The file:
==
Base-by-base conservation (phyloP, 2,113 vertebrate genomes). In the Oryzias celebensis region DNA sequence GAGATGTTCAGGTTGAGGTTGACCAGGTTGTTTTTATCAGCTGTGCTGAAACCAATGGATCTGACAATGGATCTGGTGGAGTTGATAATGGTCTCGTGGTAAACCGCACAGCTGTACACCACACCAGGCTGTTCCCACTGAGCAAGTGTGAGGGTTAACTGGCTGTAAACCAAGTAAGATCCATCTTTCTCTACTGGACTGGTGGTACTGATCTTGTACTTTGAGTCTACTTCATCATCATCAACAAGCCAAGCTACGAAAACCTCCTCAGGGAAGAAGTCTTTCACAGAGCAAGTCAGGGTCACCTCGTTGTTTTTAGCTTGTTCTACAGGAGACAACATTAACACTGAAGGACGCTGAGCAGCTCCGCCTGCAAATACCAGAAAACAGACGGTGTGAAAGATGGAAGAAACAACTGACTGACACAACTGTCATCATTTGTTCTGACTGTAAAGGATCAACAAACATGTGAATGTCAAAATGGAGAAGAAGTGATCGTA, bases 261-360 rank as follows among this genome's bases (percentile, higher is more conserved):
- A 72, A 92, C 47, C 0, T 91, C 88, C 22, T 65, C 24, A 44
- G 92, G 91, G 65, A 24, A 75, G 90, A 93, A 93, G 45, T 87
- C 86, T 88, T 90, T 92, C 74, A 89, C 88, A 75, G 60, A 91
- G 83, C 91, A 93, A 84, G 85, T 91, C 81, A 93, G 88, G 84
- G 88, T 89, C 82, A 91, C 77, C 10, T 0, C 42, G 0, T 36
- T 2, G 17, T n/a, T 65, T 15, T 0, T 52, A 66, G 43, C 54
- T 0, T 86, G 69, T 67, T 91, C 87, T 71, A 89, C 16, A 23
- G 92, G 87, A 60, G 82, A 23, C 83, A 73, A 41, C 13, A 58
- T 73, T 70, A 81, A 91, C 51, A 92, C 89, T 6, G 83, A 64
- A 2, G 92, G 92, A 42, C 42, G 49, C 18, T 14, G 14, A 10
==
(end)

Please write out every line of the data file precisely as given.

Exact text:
Base-by-base conservation (phyloP, 2,113 vertebrate genomes). In the Oryzias celebensis region DNA sequence GAGATGTTCAGGTTGAGGTTGACCAGGTTGTTTTTATCAGCTGTGCTGAAACCAATGGATCTGACAATGGATCTGGTGGAGTTGATAATGGTCTCGTGGTAAACCGCACAGCTGTACACCACACCAGGCTGTTCCCACTGAGCAAGTGTGAGGGTTAACTGGCTGTAAACCAAGTAAGATCCATCTTTCTCTACTGGACTGGTGGTACTGATCTTGTACTTTGAGTCTACTTCATCATCATCAACAAGCCAAGCTACGAAAACCTCCTCAGGGAAGAAGTCTTTCACAGAGCAAGTCAGGGTCACCTCGTTGTTTTTAGCTTGTTCTACAGGAGACAACATTAACACTGAAGGACGCTGAGCAGCTCCGCCTGCAAATACCAGAAAACAGACGGTGTGAAAGATGGAAGAAACAACTGACTGACACAACTGTCATCATTTGTTCTGACTGTAAAGGATCAACAAACATGTGAATGTCAAAATGGAGAAGAAGTGATCGTA, bases 261-360 rank as follows among this genome's bases (percentile, higher is more conserved):
- A 72, A 92, C 47, C 0, T 91, C 88, C 22, T 65, C 24, A 44
- G 92, G 91, G 65, A 24, A 75, G 90, A 93, A 93, G 45, T 87
- C 86, T 88, T 90, T 92, C 74, A 89, C 88, A 75, G 60, A 91
- G 83, C 91, A 93, A 84, G 85, T 91, C 81, A 93, G 88, G 84
- G 88, T 89, C 82, A 91, C 77, C 10, T 0, C 42, G 0, T 36
- T 2, G 17, T n/a, T 65, T 15, T 0, T 52, A 66, G 43, C 54
- T 0, T 86, G 69, T 67, T 91, C 87, T 71, A 89, C 16, A 23
- G 92, G 87, A 60, G 82, A 23, C 83, A 73, A 41, C 13, A 58
- T 73, T 70, A 81, A 91, C 51, A 92, C 89, T 6, G 83, A 64
- A 2, G 92, G 92, A 42, C 42, G 49, C 18, T 14, G 14, A 10